As mentioned before, in period B a significant increase of FGPs was detected in our cohort. Similar results were reported in 2 studies from China identifying a rise of FGPs and a decrease of HPs [4, 7] but this trend has also been underlined in Western registries [6, 9]. Plausible explanations of such a shift are that PPI use is increasing [14] and the prevalence of H. pylori is declining globally [15, 16]. Hence, the expansion and improvement of endoscopy, with GERD and dyspepsia as common indications, has revealed the current distribution of polyps and its dynamic change from HPs to FGPs.

Helicobacter pylori was tested for and found more commonly in period B than in period A. We assume that this finding does not contradict the abovementioned global decline of H. pylori prevalence but rather depicts an underestimation of its presence in period A, due to imperfect endoscopic or pathologic methods of identification, which later improved. Moreover, H. pylori detection with pathology, used in this cohort, has low sensitivity; thus, an underestimation may have occurred throughout the duration of study.

This study had several limitations. We included data derived from a long period of time in our analysis, so an influence of amendments in clinical practice, management, H. pylori prevalence, and more importantly the release of new guidelines cannot be excluded. Also, during these years a variety of endoscopists with different professional experience and years of practice performed the exams, thus introducing different techniques and therapeutic plans. Conversely, pathologists remained rather stable; thus, the variability of findings may have been diminished. We should also take into consideration that this was a retrospective study thus intertwined with the bias and flaws of such research, although a prospective study in healthy a population to capture absolute rates of gastric lesions is unlikely to ever happen. The present investigation depicts a relative prevalence of polyps in a specific population of examined patients driven by the presence of a symptom. Nonetheless, selection bias may have been minimal because our hospital is not a tertiary centre and real-life unfiltered cases were the main subject of the study.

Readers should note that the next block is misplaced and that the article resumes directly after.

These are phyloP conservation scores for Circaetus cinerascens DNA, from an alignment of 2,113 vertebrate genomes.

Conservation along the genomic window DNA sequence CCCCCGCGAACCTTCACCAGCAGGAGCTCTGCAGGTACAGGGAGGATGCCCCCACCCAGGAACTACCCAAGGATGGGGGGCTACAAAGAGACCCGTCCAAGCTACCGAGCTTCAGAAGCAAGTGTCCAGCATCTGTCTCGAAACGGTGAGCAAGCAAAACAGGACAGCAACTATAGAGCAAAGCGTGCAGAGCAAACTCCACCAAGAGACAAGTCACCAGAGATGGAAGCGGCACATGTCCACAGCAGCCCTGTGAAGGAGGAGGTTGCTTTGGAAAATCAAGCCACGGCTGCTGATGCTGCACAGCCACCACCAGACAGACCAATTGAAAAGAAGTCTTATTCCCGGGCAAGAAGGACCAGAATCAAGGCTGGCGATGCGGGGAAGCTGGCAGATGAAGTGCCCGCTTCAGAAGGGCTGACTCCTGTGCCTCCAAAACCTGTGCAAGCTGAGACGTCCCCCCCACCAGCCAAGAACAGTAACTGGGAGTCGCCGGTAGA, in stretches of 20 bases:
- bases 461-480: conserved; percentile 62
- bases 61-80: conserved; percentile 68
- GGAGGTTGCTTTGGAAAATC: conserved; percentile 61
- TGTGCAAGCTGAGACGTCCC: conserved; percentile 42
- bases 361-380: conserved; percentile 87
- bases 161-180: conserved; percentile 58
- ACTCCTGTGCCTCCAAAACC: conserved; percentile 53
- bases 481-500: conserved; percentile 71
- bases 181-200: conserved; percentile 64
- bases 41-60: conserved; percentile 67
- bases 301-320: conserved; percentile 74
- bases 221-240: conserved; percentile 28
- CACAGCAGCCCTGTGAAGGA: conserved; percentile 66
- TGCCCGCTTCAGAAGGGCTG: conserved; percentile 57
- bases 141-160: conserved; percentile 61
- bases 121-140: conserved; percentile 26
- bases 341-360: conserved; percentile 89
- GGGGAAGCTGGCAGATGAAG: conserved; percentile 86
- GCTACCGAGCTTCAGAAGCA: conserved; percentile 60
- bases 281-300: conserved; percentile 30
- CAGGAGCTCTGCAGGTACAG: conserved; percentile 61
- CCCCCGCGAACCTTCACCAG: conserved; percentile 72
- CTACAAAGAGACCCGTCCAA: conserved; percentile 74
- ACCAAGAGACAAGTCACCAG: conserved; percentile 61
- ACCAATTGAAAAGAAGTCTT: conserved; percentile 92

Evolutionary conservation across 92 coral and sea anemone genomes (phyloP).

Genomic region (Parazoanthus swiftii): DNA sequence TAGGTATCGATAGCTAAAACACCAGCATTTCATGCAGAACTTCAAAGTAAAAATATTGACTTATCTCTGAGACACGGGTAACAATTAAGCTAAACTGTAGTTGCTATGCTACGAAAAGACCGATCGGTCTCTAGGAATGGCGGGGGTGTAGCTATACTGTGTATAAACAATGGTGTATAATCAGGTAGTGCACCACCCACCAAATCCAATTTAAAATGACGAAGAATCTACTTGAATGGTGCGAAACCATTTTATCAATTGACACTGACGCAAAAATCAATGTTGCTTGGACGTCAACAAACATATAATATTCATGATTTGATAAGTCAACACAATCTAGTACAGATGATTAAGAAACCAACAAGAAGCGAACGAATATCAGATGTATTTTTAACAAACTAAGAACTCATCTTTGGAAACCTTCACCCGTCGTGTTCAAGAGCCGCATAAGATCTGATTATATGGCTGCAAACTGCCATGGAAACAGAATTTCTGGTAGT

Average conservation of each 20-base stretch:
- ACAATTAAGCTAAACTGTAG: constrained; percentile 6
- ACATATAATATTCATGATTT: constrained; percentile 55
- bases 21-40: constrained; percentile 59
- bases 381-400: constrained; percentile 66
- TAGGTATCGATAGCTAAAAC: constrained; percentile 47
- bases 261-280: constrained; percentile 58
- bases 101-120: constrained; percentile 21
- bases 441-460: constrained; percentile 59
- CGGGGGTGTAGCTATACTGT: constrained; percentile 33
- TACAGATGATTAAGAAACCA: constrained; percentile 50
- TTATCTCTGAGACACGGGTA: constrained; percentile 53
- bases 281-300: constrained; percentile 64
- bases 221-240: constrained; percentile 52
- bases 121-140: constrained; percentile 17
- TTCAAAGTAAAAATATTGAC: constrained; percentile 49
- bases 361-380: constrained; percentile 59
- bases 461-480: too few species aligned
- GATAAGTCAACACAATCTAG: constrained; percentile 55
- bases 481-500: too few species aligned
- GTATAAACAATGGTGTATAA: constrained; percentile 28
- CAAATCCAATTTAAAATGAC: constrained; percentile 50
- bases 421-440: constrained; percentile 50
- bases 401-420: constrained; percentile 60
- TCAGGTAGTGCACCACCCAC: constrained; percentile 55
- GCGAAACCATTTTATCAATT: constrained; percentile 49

Our study included a large number of endoscopies with a considerable number of polypoid lesions, and thus consistently portrays the current pattern of epithelial gastric polyps as well as the timeline of their change during the last 15 years. Taking into account the high rates of failure to acknowledge a neoplastic lesion in upper endoscopy, the implications of such a shift in the epidemiology of gastric polypoid lesions along with the importance of mapping the surrounding mucosa are indisputably major [17]. We need to reconfigure our practice to incorporate these emerging epidemiological data of gastric lesions and provide better endoscopic diagnostic and surveillance programs for our patients.

Conflict of interest

The authors declare no conflict of interest.